On the complete opposite side of the spectrum, you have the filmmakers who use the script as merely an outline, and who rely more on improvisational impulse and or quickly written scenes to be molded and shaped by the actors on set and on camera. This would be filmmakers like Joe Swanberg, who has absolutely no written dialogue, only scenarios and a storyline for the actors to play with. This is all to say that at the end of the day there is no right or wrong way to write a screenplay. Whether tightly scripted or entirely improvised, the only person who can decide the best method for you… is you.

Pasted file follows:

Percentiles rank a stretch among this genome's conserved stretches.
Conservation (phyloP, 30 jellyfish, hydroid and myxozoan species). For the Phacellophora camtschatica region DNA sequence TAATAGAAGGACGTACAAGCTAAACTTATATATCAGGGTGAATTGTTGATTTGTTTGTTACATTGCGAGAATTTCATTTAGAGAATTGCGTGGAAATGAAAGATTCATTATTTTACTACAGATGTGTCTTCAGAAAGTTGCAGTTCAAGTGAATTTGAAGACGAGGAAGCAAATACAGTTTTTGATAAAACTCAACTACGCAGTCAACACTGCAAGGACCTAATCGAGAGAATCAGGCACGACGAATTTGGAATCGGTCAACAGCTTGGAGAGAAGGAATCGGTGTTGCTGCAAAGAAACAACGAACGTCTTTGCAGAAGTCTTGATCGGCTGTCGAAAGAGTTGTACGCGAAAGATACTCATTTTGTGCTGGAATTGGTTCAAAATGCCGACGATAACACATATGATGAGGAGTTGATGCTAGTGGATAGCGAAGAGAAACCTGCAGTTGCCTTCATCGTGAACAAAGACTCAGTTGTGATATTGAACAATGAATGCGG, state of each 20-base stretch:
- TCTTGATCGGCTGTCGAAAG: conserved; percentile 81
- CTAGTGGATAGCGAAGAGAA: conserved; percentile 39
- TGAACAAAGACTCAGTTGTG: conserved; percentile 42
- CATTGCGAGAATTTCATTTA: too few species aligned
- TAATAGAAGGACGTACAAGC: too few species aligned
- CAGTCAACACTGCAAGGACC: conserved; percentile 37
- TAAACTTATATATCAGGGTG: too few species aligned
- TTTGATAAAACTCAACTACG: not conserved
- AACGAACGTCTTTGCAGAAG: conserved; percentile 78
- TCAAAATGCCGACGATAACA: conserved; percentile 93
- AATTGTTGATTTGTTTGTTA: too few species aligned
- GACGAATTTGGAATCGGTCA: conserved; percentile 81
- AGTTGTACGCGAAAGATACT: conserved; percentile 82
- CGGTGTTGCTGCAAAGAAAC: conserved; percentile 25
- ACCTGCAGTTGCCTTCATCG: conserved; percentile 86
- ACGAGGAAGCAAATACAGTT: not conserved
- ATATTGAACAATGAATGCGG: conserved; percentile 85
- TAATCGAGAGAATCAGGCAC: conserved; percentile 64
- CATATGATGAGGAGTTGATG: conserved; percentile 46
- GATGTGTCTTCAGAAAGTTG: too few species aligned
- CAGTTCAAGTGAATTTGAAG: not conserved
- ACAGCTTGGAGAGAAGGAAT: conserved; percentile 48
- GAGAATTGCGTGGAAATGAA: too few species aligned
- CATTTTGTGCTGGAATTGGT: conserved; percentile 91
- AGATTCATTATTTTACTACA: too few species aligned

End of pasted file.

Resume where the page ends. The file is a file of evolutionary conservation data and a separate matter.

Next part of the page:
Now, you have a screenplay, either diligently composed or loosely drafted, now what? I’ll just wait to get an agent, who will send my script to a big production company to then make my movie into a hit feature film. There seems to be a mindset amongst aspiring filmmakers that the ability to BE a filmmaker lies in someone else’s hands. If I’m being honest, this is a mindset that exists amongst a large number of people across every and any industry. Maybe it’s an innate trait that people are born with, or something conditioned by society. That I do not know. What I do know is that people tend to shy away from holding responsibility for their lives. And I hate to say it, but the people that can’t get over this, will forever be hindered and unable to achieve their dreams.